McDonald’s Menus and Personal FinanceSubmitted by Foothills Financial Planning on August 5th, 2014
Full disclosure: I’m not a stranger to the McDonald’s drive-thru. That’s not a statement of pride…just fact. Typically, my visit involves buying a large Diet Coke. And no, this post is not brought to you by purveyors of unhealthy substances, or the Camelback Fund. (link) I’m a fan of the Southwest Chicken Salad, too. I don’t each much else from the menu, aside from the occasional breakfast item.
Still, I don’t know about you, but the first time I encountered a McDonald’s menu that included calorie counts for each item, my behavior changed. A lot. For example, at least once per year for most of my life, I’ve enjoyed a shamrock shake on St. Patrick’s Day. With a name like Kevin Patrick O’Reilly, I’m pretty much entitled, right? That was before they plastered 660 CALORIES right next to that tasty treat. Obviously, milkshakes have calories, and that wasn’t a revelation to me. Nonetheless, staring the number in the face was too much for me. One more tradition, down the drain.
I’m sure I’m not alone in this. It’s hard to imagine a lot of people seeing 1,150 calories next to the Big Breakfast and getting excited. If you want to plan your next trip to the Golden Arches, check out the menu with calorie count here. You might just decide to skip the trip.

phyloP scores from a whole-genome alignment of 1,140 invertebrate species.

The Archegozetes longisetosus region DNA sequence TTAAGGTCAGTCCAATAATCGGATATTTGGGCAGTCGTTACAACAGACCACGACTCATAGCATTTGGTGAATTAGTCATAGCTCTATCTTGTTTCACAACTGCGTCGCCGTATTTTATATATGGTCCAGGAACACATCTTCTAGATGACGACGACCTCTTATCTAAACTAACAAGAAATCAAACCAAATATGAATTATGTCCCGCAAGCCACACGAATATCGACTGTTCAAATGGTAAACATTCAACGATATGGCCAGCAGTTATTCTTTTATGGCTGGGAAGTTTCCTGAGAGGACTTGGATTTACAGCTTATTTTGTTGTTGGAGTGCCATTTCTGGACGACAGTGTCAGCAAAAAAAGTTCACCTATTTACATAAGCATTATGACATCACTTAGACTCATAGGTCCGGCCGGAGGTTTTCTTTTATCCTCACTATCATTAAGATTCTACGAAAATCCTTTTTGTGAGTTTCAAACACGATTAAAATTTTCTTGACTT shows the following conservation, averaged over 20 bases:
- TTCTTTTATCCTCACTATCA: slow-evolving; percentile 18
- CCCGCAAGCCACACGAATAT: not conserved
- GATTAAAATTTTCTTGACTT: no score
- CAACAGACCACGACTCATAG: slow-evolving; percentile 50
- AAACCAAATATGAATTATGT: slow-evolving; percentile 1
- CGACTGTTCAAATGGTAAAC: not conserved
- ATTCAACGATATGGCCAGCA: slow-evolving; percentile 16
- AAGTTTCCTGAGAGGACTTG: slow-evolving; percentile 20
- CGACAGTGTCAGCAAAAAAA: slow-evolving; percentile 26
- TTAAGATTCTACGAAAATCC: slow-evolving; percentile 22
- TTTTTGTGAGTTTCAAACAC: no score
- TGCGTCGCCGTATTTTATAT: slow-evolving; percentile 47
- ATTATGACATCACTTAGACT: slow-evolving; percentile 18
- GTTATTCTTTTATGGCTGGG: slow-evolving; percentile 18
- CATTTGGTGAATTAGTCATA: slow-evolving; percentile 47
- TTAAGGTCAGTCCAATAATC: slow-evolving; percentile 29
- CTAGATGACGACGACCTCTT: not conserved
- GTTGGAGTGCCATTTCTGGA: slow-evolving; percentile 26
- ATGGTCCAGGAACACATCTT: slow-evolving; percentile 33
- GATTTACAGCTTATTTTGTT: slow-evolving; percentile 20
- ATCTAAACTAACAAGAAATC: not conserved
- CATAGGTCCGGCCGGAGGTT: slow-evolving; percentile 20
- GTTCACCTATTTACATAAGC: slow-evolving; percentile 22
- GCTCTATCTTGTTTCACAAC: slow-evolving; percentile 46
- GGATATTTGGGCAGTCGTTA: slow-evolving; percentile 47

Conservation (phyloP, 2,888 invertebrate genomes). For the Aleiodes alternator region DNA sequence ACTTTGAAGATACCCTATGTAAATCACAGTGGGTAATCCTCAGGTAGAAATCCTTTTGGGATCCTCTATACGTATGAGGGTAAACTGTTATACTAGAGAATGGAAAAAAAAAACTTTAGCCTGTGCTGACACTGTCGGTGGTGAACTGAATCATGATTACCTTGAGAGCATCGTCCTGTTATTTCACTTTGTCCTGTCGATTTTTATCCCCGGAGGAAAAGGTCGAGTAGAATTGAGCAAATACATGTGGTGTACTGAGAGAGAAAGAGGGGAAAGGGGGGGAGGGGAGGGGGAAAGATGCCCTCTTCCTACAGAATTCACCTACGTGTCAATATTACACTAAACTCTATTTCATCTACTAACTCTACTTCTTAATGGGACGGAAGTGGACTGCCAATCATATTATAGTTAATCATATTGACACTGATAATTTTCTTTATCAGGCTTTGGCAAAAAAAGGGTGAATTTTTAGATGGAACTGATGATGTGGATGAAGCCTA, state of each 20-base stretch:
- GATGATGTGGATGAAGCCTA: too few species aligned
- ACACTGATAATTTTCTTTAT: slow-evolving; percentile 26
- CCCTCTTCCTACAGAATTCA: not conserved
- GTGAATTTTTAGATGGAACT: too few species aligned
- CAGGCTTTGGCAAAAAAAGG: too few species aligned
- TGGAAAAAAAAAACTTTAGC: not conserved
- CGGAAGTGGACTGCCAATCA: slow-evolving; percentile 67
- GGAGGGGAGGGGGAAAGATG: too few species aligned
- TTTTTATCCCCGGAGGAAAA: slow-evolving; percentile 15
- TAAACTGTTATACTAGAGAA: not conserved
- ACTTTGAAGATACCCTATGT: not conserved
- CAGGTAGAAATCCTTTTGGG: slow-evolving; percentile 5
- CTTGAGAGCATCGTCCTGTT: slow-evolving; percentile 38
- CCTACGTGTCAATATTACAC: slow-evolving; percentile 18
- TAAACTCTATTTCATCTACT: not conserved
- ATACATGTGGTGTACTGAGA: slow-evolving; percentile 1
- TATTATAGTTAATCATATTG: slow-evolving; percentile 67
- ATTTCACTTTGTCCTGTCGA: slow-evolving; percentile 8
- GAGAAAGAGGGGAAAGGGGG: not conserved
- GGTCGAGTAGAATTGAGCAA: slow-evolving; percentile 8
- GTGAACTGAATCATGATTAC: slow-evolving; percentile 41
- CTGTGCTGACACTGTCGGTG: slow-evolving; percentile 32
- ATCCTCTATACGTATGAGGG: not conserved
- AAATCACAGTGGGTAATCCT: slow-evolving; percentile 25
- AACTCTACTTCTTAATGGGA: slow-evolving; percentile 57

McDonald’s and Spending
What does this have to do with personal finance, you ask?
We’ve talked before about how the easier it is to spend, the more you will do it. Out of sight, out of mind. When you’re not physically handing over cash, it’s easier to spend money. I’m no psychologist, but I have to believe that the behavioral drivers that allow us to suppress calorie considerations at the drive through are at work in the “ease of spending” dynamic. When I’m faced with a quantitative consequence of my McDonald’s purchase, there’s no way I’m buying most things on that menu. It has a very strong impact on me. Your mileage may vary, but there will be an impact for most people.
What if you were more aware of how much you spend each month? Would that change your behavior? In many cases I’m certain it would. It is not at all uncommon for me to hear “wow, I had no idea how much we were spending” after new clients work through their spending data. Typically, they’ve concluded that they’ve got to curtail their purchases before we’ve even discussed it. That’s powerful!
Try this: write down every dollar you spend this month. Just for one month. You might be in for a surprise. It might even be a pleasant one. If you identify $100 that you can save each month, and that money grows by 7% per year for 10 years, you’ll make yourself more than $50,000 richer.